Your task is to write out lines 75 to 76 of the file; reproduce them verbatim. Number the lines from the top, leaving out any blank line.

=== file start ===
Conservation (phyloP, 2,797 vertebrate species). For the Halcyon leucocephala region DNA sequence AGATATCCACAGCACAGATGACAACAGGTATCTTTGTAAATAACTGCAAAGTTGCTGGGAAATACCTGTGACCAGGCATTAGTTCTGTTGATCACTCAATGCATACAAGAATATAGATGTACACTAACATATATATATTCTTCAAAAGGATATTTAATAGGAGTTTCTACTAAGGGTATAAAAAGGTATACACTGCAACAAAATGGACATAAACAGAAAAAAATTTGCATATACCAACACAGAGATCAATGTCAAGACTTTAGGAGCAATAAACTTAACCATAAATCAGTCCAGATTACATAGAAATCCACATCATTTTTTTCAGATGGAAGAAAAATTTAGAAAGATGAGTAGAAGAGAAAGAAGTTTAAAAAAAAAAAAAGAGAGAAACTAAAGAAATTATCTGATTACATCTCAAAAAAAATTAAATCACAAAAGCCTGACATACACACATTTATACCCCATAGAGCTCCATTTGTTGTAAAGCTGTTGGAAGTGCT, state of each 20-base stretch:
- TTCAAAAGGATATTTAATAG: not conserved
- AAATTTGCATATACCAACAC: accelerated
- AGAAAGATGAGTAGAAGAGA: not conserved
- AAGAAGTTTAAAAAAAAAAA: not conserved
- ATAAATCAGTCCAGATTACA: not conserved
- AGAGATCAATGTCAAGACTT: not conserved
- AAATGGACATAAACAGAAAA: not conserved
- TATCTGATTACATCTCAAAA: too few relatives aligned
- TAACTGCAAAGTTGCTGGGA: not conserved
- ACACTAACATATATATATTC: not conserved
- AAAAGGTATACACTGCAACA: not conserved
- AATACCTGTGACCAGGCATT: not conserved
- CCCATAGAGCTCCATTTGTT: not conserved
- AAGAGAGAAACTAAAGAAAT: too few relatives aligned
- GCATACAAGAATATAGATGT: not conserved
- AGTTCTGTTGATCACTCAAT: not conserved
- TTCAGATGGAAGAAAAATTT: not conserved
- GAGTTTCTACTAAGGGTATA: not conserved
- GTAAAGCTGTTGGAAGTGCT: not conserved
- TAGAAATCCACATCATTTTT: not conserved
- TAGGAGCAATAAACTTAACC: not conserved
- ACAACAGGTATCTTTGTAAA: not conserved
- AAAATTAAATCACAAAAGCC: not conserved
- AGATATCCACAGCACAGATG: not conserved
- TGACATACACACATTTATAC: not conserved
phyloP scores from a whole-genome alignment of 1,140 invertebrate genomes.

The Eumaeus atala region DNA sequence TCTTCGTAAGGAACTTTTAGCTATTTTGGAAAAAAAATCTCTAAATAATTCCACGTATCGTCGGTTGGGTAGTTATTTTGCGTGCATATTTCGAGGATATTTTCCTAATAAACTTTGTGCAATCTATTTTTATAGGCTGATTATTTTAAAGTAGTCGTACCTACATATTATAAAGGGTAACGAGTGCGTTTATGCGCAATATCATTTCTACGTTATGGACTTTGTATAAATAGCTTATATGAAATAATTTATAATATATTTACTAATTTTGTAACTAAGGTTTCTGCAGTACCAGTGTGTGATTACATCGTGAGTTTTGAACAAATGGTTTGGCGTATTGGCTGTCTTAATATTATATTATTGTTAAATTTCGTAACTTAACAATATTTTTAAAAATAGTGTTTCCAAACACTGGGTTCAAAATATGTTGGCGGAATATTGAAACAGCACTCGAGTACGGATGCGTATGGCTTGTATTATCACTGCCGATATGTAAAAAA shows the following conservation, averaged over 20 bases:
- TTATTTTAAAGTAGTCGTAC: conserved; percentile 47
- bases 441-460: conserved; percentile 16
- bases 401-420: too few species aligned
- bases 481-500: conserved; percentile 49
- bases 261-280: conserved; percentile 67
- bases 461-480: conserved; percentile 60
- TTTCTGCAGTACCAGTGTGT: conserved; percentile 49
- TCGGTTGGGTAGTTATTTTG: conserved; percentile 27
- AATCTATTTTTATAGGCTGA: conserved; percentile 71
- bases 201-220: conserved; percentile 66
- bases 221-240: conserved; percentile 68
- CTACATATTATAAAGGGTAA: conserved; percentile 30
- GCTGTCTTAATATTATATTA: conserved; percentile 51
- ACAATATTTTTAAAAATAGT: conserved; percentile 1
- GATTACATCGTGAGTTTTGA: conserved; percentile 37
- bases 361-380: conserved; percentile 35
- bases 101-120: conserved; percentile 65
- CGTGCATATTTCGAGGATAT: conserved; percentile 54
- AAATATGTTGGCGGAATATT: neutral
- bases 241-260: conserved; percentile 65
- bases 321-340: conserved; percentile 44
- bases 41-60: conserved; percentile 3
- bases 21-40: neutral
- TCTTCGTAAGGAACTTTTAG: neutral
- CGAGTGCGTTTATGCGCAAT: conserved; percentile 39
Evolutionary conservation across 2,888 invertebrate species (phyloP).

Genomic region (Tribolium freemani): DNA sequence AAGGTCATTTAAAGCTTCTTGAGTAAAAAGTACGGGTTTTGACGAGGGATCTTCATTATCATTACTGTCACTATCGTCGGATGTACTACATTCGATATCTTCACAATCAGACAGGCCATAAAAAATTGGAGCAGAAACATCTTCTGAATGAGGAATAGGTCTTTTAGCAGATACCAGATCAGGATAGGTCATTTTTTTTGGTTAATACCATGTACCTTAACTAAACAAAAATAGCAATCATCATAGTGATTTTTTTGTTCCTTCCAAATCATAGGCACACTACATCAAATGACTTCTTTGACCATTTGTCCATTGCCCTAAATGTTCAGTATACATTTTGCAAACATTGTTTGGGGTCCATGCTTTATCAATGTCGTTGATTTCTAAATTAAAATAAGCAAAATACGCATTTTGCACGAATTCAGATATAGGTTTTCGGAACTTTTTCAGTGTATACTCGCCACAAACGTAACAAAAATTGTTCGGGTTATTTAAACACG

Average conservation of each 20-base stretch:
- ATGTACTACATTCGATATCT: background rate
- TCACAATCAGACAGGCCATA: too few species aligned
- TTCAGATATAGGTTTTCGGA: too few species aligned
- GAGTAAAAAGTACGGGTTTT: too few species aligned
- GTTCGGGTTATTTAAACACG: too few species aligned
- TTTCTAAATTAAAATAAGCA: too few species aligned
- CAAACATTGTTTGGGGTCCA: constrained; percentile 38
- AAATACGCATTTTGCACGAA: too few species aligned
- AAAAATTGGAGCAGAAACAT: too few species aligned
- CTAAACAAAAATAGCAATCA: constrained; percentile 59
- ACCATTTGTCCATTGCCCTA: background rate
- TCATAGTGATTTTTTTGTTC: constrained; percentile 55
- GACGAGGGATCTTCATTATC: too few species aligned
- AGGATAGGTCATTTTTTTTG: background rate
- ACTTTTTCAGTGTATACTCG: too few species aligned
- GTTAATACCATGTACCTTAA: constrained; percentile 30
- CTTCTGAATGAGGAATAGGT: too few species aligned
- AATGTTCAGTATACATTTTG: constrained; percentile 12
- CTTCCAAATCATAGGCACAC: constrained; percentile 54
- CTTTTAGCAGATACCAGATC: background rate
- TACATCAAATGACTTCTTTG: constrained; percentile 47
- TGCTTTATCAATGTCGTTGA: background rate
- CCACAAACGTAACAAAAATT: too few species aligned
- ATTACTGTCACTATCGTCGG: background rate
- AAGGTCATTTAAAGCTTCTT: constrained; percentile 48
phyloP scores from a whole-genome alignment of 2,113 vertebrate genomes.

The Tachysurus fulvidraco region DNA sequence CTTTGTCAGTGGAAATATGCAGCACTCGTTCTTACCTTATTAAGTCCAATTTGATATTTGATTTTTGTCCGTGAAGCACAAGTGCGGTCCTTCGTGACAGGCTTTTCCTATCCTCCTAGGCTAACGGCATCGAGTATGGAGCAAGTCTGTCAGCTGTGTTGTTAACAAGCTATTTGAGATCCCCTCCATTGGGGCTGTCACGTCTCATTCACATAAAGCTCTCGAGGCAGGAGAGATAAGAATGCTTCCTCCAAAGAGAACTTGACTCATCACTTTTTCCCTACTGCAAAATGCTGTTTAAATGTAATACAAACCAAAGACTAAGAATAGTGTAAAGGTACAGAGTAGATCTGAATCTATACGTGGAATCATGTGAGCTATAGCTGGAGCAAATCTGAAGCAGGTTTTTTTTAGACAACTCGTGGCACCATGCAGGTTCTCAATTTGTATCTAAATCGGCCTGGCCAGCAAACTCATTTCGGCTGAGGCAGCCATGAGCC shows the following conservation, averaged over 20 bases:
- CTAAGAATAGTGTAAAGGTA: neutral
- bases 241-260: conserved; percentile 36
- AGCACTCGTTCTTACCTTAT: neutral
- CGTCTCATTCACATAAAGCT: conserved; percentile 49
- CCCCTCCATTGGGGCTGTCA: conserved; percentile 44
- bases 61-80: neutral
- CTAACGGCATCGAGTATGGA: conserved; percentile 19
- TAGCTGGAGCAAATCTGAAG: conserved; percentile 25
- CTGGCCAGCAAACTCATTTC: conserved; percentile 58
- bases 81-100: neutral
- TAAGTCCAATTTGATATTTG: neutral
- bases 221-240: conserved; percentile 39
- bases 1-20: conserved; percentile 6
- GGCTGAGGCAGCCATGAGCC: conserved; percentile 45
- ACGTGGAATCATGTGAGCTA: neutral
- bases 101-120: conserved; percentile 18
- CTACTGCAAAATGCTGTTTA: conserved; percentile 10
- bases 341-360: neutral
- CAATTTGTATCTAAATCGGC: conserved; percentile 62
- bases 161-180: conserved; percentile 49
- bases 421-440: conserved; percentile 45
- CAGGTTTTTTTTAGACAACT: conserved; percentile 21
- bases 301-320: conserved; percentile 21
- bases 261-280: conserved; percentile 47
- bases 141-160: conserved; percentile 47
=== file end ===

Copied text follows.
- CTTCCAAATCATAGGCACAC: constrained; percentile 54
- CTTTTAGCAGATACCAGATC: background rate